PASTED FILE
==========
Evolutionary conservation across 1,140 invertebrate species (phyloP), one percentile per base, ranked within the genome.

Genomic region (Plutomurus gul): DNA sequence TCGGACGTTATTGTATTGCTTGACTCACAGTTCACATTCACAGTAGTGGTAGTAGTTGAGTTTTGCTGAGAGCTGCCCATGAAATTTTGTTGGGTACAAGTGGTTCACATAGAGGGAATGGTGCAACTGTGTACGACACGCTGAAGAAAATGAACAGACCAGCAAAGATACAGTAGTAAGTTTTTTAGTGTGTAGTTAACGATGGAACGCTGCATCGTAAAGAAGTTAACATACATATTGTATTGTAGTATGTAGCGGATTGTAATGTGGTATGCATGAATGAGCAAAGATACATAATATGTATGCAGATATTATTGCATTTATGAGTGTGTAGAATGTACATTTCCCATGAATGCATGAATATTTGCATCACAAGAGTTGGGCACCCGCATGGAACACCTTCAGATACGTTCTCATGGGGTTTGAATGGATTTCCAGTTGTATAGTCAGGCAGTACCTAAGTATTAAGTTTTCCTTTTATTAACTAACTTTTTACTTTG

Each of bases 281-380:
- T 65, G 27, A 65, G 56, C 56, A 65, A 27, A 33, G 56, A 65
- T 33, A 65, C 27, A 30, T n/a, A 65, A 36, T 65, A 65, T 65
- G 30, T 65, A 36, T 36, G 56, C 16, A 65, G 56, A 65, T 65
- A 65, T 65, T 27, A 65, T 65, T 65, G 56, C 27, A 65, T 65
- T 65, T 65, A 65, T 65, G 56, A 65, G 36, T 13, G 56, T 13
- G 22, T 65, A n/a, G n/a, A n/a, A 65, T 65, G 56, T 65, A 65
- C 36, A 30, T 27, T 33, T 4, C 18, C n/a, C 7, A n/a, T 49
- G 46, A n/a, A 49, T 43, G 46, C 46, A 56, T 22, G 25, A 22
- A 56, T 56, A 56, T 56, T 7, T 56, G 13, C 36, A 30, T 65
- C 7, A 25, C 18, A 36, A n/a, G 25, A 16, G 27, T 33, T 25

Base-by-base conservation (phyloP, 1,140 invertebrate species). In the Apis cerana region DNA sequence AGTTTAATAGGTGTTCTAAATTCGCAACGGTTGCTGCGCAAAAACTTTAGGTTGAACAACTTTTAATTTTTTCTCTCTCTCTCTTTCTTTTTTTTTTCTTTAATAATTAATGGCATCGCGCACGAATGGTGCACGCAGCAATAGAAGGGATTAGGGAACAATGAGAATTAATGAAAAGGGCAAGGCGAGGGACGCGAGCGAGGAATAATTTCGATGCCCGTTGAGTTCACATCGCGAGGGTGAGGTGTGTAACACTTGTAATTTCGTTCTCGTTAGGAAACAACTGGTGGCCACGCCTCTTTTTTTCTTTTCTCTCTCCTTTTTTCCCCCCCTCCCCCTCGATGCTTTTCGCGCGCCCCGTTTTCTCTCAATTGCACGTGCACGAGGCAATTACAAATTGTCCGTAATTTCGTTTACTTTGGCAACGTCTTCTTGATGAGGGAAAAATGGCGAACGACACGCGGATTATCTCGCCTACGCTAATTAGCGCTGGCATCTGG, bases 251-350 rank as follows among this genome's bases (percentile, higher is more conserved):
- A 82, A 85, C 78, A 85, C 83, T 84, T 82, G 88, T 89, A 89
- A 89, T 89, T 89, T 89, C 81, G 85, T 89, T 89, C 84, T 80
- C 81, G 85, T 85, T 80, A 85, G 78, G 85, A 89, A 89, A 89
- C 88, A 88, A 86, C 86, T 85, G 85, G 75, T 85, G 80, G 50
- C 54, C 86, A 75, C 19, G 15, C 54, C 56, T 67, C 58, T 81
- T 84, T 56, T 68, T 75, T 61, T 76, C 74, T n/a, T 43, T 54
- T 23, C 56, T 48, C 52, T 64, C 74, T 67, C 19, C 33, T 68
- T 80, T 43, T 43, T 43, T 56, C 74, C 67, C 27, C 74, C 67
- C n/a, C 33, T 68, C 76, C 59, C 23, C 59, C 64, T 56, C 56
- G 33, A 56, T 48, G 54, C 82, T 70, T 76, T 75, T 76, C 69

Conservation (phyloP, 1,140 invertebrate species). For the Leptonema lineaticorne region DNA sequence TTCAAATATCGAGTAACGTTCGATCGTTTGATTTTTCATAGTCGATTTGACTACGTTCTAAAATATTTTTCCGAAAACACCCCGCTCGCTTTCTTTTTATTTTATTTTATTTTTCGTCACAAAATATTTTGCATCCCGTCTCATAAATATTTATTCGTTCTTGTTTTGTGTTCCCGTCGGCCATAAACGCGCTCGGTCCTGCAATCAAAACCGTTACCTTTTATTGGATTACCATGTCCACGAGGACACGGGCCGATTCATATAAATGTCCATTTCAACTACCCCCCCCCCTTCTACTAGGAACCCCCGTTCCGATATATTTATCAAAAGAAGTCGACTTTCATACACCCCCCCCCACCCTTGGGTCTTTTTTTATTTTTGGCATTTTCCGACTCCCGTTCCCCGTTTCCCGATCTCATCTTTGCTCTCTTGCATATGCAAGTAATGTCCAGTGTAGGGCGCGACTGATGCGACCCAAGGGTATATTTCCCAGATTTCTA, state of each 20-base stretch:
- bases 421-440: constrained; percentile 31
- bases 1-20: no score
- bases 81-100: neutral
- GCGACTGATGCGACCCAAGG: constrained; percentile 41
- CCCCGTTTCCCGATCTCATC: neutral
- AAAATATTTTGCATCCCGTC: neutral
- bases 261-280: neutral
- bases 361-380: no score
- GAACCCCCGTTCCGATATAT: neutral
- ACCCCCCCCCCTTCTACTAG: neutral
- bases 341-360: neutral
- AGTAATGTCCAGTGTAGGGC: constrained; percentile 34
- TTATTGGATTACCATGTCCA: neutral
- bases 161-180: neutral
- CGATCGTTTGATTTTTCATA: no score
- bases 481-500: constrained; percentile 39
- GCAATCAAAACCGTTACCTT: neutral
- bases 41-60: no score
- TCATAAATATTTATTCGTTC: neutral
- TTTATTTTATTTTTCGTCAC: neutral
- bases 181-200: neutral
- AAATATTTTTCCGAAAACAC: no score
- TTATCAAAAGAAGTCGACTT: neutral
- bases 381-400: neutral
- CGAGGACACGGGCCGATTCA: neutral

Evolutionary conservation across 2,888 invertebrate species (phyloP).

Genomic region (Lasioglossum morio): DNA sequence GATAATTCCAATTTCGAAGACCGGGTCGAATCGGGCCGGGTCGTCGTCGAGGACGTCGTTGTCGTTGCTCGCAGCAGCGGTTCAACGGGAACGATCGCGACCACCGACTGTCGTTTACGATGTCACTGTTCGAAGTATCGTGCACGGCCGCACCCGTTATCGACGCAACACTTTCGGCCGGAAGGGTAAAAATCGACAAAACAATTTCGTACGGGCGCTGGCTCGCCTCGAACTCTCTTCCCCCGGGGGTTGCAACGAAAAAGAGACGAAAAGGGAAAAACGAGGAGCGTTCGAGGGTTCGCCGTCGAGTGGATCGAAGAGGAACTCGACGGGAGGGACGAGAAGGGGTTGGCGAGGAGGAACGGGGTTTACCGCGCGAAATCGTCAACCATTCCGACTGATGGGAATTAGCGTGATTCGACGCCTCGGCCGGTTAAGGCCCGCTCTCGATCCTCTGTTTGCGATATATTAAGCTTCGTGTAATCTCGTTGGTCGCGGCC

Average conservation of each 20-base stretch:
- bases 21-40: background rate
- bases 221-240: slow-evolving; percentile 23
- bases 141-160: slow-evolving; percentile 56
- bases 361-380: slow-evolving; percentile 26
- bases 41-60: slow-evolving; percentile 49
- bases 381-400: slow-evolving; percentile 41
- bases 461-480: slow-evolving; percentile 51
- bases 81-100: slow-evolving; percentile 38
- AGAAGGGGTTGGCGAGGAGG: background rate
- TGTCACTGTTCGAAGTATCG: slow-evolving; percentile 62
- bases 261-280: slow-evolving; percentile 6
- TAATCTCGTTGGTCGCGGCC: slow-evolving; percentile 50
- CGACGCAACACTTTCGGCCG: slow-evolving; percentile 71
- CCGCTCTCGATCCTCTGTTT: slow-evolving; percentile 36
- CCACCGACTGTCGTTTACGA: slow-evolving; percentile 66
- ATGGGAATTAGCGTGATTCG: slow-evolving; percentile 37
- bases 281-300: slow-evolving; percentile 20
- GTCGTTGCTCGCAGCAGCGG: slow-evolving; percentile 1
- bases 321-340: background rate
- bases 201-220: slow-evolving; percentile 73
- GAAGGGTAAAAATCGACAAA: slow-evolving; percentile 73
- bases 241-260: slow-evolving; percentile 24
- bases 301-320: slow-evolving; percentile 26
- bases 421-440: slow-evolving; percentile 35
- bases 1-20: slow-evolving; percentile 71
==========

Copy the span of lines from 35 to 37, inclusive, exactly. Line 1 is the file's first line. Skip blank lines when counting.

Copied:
- ACCCCCCCCCCTTCTACTAG: neutral
- bases 341-360: neutral
- AGTAATGTCCAGTGTAGGGC: constrained; percentile 34